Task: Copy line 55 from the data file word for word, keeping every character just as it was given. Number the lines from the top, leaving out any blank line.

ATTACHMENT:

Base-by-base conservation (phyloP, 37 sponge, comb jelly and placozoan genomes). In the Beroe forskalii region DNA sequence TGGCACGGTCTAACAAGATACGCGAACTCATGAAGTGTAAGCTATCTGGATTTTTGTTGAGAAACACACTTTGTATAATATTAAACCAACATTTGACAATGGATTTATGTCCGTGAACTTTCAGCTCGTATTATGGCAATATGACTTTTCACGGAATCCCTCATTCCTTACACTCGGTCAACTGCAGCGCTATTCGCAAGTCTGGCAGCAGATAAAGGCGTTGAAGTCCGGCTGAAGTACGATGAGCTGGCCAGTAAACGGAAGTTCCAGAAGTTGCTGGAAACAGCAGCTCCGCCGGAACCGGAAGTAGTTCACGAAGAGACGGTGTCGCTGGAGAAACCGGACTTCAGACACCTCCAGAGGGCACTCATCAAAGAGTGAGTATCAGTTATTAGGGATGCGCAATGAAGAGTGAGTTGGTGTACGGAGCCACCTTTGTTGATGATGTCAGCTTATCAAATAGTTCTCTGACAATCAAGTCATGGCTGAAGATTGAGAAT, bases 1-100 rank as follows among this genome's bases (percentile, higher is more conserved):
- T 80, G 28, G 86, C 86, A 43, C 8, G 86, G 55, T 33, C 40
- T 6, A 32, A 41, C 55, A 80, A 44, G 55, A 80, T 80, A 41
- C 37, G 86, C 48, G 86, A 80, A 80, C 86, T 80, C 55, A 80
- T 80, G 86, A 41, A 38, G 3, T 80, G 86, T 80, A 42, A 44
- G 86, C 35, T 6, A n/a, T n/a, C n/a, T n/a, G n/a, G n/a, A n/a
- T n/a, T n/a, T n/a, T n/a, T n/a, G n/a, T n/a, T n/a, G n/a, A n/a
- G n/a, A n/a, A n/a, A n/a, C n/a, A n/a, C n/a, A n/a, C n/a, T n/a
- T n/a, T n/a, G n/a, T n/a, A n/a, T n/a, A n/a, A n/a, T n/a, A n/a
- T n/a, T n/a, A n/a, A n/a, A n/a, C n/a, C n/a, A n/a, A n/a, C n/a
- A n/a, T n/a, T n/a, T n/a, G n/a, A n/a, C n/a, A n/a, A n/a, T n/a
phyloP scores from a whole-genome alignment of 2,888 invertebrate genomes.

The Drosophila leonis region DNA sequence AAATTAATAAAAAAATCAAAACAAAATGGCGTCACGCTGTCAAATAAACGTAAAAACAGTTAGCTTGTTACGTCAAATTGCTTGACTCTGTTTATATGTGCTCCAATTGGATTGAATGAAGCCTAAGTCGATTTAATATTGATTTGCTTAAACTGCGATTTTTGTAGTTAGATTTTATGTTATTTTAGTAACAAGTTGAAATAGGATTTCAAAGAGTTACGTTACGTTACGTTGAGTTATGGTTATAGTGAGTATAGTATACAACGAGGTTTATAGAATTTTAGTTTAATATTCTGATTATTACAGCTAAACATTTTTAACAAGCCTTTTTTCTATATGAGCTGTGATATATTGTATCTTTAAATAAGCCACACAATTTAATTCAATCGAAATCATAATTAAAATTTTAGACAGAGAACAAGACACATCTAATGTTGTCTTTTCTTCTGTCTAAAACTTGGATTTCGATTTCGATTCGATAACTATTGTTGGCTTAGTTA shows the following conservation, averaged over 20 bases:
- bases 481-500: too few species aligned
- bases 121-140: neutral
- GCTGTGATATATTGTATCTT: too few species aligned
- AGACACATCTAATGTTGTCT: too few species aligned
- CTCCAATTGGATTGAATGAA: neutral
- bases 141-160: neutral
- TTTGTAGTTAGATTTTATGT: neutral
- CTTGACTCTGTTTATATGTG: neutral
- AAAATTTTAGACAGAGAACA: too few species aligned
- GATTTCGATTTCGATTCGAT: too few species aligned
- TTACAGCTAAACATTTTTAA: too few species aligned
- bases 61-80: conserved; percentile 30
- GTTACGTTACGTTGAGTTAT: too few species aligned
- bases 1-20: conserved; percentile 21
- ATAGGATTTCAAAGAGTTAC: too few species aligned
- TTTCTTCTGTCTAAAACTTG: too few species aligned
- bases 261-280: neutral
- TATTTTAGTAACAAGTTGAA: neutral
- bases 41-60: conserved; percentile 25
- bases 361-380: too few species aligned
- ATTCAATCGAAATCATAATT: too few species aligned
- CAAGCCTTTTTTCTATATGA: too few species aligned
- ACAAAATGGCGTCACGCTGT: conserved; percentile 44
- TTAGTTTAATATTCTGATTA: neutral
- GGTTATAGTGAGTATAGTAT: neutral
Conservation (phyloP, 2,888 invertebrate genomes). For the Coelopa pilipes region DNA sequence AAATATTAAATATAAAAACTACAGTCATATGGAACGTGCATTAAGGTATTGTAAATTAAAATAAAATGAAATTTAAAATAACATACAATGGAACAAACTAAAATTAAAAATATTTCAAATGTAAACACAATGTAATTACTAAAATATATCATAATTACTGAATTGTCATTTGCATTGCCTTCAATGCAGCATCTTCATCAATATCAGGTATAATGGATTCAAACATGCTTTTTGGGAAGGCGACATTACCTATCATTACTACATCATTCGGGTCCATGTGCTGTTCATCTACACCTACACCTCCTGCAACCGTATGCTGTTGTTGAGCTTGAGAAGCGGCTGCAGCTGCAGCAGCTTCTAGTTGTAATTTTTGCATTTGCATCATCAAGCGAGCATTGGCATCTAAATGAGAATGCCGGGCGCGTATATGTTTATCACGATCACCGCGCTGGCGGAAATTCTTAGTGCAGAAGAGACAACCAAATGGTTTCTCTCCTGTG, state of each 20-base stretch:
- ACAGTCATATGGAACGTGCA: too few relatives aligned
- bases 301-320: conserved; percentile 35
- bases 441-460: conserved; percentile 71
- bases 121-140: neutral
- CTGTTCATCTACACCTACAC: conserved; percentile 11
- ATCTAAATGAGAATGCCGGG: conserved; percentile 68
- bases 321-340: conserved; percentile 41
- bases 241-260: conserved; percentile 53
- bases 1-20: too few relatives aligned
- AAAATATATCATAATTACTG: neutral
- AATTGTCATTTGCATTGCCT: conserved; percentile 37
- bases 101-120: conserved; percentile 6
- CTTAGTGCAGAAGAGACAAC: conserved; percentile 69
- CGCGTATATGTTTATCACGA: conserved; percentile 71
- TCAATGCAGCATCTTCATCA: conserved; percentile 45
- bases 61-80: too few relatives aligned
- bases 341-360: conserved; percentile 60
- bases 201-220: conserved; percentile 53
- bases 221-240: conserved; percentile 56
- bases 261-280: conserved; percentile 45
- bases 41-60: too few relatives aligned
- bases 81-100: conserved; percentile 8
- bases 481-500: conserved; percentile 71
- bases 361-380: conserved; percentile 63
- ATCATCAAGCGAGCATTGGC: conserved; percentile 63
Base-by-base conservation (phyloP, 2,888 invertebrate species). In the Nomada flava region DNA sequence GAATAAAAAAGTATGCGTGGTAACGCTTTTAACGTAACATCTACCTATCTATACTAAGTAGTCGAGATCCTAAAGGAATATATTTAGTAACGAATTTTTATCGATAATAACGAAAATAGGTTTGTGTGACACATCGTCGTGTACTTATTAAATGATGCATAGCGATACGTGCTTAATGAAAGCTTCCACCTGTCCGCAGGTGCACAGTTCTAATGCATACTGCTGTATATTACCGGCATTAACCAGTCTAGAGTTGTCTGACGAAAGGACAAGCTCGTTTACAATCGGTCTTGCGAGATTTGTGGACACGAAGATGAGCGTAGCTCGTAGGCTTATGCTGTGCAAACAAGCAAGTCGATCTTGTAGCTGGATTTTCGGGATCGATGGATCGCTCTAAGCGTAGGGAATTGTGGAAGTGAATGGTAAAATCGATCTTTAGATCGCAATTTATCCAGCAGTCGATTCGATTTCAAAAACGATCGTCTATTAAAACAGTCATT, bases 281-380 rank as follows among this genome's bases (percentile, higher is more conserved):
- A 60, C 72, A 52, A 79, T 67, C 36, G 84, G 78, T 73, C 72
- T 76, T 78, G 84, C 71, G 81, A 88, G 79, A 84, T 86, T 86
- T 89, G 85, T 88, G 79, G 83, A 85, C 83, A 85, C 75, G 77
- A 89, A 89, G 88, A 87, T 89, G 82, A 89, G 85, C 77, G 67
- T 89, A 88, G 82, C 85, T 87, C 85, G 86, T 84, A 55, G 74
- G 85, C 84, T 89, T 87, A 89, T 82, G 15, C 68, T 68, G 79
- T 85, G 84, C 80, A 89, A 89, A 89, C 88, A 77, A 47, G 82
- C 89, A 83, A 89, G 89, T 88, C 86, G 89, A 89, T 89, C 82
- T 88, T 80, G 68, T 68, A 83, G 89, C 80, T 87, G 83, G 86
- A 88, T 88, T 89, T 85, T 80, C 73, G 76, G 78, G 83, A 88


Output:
- bases 61-80: too few relatives aligned